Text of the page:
The attacker observes desired effect.

    Security Controls

    IDTypeSecurity Control Description
    2Preventative
    Actively monitor malicious inputs.
    3Detective
    Monitor the services and/or methods uses of the arguments.
+ Attack Prerequisites
  • Target software fails to strip all user-supplied input of any content that could cause the shell to perform unexpected actions.

  • Software must allow for unvalidated or unfiltered input to be executed on operating system shell, and, optionally, the system configuration must allow for output to be sent back to client.

+ Typical Severity

High

+ Typical Likelihood of Exploit

Likelihood: High

+ Methods of Attack
  • Injection
+ Examples-Instances

Description

A recent example instance of argument injection occurred against Java Web Start technology, which eases the client side deployment for Java programs. The JNLP files that are used to describe the properties for the program. The client side Java runtime used the arguments in the property setting to define execution parameters, but if the attacker appends commands to an otherwise legitimate property file, then these commands are sent to the client command shell. [R.6.2]

+ Attacker Skills or Knowledge Required

Skill or Knowledge Level: Medium

The attacker has to identify injection vector, identify the operating system-specific commands, and optionally collect the output.

+ Resources Required

Ability to communicate synchronously or asynchronously with server. Optionally, ability to capture output directly through synchronous communication or other method such as FTP.

+ Solutions and Mitigations

Design: Do not program input values directly on command shell, instead treat user input as guilty until proven innocent. Build a function that takes user input and converts it to applications specific types and values, stripping or filtering out all unauthorized commands and characters in the process.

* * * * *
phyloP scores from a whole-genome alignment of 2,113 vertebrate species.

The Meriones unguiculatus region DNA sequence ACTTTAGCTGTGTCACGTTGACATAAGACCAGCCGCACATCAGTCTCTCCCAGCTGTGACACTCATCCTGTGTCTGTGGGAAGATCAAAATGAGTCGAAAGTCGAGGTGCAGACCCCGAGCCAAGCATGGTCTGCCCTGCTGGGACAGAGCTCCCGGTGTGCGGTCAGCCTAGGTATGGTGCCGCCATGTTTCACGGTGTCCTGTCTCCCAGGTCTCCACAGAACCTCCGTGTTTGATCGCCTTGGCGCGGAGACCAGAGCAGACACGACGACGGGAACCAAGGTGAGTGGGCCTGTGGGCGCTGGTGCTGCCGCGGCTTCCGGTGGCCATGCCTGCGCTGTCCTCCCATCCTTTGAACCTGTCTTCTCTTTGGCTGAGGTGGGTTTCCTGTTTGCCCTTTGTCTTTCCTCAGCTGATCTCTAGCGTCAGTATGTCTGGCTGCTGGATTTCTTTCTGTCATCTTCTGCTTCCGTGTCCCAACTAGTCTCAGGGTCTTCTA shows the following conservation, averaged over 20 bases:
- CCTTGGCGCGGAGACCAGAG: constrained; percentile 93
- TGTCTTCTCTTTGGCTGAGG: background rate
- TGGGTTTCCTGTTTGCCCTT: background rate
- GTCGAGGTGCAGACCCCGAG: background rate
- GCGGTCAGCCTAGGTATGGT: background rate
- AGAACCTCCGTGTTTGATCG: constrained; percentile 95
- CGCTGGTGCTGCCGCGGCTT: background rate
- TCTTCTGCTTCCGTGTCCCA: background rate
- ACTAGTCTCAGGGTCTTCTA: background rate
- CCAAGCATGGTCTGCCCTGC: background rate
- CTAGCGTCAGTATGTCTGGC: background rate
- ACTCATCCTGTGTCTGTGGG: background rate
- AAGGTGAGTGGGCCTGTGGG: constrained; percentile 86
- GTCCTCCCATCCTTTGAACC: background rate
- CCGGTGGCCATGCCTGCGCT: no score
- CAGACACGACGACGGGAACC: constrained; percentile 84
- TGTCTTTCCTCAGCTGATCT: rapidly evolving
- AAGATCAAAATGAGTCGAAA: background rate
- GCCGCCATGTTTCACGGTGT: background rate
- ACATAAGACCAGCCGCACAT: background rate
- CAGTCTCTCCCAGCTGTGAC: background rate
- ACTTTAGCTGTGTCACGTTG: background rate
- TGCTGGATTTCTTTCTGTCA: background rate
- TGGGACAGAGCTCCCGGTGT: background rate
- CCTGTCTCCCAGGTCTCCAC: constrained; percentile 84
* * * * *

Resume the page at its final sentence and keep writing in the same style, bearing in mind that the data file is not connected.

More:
Design: Limit program privileges, so if metacharacters or other methods circumvent program input validation routines and shell access is attained then it is not running under a privileged account. chroot jails create a sandbox for the application to execute in, making it more difficult for an attacker to elevate privilege even in the case that a compromise has occurred.

Implementation: Implement an audit log that is written to a separate host, in the event of a compromise the audit log may be able to provide evidence and details of the compromise.

+ Attack Motivation-Consequences
ScopeTechnical ImpactNote
Confidentiality
Access_Control
Authorization
Gain privileges / assume identity
Integrity
Modify application data
Confidentiality
Read application data
+ Injection Vector

Malicious input delivered through standard input, the attacker inserts additional arguments on the application's standard interface

+ Payload

Varies with instantiation of attack pattern. Malicious payload either pass commands through valid parameters or supply metacharacters that cause unexpected termination that redirects to shell

+ Activation Zone

Client machine and client network (e.g. Intranet)

+ Payload Activation Impact

Description

Enables attacker to execute server side code with any commands that the program owner has privileges to, this is particularly problematic when the program is run as a system or privileged account.

+ Purposes
  • Penetration
+ CIA Impact
Confidentiality Impact: LowIntegrity Impact: HighAvailability Impact: Low
+ Technical Context
Architectural Paradigms
All
Frameworks
All
Platforms
All
Languages
All
+ References
[R.6.1] [REF-2] G. Hoglund and G. McGraw. "Exploiting Software: How to Break Code". Addison-Wesley. February 2004.
[R.6.2] Jouko Pynnonen. "Java Web Start argument injection vulnerability". <http://www.securityfocus.com/archive/1/393696>.
+ Content History
Submissions
SubmitterOrganizationDateSource
CAPEC Content TeamThe MITRE Corporation2014-06-23Internal_CAPEC_Team

Page Last Updated: July 23, 2014